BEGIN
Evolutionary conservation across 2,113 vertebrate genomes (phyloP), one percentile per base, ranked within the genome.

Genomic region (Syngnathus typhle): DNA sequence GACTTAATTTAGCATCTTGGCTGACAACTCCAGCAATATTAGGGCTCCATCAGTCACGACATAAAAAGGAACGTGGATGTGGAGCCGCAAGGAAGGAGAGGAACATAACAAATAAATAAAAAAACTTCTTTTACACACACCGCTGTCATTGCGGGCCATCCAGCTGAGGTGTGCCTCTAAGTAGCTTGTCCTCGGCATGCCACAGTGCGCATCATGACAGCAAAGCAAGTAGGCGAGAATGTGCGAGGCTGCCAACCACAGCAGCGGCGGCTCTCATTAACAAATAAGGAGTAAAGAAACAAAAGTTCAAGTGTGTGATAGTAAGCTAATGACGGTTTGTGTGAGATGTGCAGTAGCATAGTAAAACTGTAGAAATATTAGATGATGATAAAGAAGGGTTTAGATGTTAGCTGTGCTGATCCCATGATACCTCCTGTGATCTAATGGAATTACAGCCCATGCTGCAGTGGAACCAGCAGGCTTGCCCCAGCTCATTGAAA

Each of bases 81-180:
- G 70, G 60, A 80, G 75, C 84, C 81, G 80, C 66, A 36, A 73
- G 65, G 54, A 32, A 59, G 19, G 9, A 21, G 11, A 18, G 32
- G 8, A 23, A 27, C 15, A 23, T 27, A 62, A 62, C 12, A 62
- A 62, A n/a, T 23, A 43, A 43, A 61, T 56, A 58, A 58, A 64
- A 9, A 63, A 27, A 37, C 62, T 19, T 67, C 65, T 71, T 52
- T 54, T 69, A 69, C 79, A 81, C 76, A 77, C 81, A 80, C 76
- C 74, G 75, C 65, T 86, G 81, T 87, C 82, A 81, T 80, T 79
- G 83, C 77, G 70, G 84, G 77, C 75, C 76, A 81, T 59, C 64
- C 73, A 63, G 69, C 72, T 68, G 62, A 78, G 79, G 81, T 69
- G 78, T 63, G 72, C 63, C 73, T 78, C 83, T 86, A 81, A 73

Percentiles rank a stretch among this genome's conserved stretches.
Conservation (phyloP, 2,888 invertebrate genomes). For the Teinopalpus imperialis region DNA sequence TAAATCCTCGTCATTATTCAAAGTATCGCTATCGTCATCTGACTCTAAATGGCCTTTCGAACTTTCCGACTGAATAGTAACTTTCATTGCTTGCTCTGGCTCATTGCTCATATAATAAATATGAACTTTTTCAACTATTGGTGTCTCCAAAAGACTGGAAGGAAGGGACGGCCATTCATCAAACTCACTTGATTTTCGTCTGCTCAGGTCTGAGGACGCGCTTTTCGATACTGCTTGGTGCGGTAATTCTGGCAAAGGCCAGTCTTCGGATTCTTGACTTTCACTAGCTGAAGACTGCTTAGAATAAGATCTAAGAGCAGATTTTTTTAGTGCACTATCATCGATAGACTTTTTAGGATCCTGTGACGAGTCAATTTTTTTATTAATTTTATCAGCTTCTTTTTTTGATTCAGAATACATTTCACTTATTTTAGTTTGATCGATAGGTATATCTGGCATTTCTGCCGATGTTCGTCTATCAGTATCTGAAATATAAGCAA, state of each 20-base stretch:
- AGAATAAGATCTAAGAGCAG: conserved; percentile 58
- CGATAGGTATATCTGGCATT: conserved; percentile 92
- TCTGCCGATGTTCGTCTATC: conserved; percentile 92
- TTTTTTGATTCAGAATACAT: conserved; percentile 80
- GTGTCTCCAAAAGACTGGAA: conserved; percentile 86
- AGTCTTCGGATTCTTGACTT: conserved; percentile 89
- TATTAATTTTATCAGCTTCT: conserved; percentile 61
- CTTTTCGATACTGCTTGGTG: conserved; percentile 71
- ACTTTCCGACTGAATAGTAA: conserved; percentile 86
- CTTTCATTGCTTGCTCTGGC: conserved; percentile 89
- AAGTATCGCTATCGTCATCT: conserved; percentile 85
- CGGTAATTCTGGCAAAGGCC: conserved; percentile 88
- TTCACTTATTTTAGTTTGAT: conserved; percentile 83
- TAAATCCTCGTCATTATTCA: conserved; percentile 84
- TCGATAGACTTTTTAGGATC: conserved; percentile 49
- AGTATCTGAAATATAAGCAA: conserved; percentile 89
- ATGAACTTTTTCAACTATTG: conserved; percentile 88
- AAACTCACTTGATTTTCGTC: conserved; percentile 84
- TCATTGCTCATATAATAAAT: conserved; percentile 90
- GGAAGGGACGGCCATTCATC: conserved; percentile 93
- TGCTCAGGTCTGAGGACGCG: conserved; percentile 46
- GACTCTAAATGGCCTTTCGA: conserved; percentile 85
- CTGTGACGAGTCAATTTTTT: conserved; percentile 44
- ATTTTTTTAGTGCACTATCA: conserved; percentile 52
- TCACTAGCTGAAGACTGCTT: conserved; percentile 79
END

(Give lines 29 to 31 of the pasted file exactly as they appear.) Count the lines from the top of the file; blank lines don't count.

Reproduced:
- TAAATCCTCGTCATTATTCA: conserved; percentile 84
- TCGATAGACTTTTTAGGATC: conserved; percentile 49
- AGTATCTGAAATATAAGCAA: conserved; percentile 89